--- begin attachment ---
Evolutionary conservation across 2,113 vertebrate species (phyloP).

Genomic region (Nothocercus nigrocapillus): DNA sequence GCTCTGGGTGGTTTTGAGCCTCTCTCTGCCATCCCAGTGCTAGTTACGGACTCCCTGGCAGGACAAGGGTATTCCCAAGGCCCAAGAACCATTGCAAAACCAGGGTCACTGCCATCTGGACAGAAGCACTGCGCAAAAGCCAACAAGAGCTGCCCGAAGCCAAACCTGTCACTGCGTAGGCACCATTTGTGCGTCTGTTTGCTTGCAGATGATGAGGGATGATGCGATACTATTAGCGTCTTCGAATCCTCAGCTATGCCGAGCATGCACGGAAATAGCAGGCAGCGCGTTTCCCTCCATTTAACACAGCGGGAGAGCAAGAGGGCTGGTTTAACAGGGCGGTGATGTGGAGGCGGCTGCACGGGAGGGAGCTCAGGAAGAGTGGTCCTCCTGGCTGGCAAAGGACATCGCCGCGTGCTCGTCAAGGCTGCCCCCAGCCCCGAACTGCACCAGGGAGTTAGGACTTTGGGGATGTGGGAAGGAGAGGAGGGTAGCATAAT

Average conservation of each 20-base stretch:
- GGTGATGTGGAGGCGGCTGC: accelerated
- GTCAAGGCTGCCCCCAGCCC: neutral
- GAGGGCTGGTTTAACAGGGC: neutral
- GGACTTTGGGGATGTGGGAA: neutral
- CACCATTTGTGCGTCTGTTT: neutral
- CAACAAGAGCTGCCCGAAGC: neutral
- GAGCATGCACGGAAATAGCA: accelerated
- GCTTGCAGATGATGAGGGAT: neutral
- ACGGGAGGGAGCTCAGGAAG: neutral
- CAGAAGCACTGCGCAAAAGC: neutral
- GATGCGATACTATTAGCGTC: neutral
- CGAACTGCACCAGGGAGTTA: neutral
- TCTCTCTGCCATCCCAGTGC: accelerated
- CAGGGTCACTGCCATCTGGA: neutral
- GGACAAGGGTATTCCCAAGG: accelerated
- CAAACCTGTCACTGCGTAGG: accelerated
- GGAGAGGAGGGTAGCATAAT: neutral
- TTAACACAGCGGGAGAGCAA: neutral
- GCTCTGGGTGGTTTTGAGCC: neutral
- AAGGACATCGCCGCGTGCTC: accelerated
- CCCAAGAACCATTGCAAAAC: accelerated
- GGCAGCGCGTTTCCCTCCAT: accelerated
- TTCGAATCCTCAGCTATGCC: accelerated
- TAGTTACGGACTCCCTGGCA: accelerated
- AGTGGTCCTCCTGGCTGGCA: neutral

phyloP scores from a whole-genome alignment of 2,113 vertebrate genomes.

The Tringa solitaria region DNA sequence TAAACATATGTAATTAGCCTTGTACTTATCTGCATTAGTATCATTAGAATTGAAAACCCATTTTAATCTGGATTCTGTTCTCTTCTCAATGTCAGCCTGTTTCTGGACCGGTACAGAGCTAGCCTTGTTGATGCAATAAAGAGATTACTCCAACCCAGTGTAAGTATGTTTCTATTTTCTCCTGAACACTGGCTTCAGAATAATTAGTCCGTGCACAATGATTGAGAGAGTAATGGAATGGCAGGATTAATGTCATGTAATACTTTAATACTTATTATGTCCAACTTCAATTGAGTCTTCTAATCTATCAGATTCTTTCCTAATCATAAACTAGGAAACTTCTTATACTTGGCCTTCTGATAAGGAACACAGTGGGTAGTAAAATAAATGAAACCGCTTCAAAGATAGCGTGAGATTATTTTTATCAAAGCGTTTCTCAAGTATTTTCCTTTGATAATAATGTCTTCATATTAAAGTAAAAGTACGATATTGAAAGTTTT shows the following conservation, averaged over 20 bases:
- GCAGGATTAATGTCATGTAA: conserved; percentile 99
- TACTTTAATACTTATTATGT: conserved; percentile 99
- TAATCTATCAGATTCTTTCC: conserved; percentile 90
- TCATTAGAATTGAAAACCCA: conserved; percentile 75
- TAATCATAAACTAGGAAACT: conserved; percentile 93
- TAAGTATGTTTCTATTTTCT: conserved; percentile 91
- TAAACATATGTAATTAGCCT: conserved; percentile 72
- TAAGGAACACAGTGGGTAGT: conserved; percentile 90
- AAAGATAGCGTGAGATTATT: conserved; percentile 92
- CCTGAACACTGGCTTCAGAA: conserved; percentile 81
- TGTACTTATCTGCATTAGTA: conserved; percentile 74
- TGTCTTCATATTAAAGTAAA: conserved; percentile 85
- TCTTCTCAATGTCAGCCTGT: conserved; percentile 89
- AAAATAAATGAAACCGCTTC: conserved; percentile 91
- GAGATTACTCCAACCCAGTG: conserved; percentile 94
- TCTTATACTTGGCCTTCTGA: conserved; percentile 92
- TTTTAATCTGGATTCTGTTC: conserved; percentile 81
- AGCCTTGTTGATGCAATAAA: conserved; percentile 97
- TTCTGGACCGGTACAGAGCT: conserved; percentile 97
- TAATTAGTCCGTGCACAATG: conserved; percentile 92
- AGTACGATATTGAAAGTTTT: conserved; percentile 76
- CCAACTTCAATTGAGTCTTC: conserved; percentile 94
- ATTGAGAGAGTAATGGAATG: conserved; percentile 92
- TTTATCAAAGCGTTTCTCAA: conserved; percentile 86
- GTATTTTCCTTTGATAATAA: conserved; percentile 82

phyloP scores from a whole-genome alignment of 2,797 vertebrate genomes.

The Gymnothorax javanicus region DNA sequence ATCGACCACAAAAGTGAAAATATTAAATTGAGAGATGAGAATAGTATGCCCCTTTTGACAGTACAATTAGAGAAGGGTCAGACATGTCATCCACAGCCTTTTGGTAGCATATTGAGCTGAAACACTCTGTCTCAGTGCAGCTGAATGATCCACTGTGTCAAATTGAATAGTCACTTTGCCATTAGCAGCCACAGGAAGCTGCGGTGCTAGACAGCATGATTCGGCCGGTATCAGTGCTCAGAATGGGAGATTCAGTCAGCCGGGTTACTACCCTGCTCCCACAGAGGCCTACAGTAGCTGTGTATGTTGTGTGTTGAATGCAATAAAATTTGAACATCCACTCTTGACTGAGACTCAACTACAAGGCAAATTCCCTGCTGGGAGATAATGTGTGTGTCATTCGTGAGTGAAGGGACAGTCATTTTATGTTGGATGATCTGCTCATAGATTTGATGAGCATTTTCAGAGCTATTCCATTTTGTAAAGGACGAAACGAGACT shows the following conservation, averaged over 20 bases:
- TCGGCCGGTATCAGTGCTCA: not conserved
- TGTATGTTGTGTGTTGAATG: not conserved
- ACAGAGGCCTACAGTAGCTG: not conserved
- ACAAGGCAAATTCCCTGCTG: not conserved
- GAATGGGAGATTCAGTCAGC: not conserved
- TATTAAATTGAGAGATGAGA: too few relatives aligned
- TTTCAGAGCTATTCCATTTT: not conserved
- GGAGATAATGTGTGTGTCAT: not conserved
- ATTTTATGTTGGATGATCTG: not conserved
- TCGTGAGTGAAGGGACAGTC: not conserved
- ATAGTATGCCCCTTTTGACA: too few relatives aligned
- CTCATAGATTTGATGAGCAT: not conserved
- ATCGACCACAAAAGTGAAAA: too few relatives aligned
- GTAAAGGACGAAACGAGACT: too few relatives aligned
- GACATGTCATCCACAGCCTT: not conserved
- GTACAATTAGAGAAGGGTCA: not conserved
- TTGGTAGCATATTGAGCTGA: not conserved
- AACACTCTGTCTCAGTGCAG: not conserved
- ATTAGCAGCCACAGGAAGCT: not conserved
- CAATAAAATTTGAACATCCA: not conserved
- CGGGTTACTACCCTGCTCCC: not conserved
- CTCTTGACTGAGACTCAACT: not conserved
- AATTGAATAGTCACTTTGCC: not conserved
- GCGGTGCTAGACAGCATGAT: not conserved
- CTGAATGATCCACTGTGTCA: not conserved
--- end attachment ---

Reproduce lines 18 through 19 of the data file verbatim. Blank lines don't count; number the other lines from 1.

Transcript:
- GGACAAGGGTATTCCCAAGG: accelerated
- CAAACCTGTCACTGCGTAGG: accelerated